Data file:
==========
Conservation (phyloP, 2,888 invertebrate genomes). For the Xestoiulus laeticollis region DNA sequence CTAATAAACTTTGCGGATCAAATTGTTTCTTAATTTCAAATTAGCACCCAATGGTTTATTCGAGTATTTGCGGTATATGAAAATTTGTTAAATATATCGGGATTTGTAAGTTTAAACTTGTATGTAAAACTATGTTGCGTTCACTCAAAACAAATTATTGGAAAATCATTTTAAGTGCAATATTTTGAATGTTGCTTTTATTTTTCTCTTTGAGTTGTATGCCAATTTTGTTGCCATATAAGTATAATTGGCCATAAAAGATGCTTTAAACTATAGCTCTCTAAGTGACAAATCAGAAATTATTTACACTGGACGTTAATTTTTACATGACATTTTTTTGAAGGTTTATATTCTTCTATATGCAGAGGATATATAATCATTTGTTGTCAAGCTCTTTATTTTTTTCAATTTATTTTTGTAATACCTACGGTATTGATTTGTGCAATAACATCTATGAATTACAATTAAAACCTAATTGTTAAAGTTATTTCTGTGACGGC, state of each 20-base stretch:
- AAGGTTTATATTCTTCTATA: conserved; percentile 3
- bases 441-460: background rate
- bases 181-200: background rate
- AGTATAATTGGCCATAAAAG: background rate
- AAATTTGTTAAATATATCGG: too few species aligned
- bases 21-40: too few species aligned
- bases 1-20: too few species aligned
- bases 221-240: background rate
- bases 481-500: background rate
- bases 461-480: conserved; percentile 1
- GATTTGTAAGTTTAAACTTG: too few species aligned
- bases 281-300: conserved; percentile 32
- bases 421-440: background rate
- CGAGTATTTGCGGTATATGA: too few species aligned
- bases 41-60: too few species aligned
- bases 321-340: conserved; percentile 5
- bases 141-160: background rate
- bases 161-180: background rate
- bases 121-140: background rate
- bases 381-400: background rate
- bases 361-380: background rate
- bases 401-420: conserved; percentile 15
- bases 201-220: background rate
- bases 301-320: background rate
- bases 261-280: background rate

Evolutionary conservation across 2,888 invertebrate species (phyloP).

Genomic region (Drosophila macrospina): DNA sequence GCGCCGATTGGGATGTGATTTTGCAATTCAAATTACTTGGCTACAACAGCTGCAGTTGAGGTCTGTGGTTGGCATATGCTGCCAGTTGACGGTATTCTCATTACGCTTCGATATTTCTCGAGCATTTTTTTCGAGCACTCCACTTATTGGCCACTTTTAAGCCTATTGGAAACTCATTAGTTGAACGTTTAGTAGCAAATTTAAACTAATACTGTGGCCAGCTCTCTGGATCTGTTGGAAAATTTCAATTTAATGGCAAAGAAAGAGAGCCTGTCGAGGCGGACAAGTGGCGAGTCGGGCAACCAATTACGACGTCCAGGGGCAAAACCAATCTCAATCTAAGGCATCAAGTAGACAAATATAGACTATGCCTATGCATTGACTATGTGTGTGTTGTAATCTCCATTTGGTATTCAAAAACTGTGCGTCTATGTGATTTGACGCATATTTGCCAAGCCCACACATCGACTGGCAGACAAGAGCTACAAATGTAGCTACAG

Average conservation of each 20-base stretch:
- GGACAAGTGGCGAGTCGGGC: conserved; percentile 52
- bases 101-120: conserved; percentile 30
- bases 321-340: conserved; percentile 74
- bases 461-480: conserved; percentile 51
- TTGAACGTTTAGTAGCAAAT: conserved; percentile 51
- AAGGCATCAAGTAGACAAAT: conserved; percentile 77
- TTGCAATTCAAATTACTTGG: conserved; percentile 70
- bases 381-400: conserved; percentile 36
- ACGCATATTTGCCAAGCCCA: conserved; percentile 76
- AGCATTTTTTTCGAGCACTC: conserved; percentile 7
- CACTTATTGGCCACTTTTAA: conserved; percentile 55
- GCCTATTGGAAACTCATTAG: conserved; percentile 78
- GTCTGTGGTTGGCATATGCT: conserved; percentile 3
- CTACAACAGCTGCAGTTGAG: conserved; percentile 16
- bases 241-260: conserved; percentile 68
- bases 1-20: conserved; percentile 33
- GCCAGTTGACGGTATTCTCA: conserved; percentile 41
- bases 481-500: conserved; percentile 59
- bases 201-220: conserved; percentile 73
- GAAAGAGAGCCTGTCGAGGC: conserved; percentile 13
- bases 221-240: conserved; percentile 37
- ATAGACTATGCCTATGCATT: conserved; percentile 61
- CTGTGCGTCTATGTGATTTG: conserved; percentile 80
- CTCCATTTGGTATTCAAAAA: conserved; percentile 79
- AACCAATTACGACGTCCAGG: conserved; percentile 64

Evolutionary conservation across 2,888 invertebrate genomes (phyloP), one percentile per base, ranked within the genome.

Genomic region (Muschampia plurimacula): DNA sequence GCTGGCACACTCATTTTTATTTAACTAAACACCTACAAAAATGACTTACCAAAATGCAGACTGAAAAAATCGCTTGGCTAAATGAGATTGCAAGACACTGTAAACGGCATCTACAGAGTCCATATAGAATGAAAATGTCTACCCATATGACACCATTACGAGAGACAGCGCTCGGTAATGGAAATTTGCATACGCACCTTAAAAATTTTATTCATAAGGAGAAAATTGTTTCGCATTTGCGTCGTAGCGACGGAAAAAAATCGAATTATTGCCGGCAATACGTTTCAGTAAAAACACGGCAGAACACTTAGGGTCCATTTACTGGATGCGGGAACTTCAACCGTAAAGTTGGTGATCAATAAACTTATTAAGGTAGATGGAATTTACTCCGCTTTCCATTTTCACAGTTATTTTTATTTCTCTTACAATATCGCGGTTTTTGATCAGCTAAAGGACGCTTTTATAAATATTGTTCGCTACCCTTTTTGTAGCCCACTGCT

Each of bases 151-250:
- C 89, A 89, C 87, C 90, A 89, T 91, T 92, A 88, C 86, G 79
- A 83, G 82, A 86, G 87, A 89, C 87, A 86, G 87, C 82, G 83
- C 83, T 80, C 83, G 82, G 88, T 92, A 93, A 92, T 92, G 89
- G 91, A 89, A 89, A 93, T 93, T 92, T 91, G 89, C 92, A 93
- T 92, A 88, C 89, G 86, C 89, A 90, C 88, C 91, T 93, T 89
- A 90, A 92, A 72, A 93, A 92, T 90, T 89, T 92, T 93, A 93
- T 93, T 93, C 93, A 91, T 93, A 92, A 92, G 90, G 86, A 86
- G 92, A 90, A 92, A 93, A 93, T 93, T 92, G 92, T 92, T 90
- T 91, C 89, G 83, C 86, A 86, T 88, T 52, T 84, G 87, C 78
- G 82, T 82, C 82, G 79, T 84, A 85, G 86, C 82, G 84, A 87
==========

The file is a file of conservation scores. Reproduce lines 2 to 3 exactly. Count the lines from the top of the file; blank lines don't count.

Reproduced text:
- AAGGTTTATATTCTTCTATA: conserved; percentile 3
- bases 441-460: background rate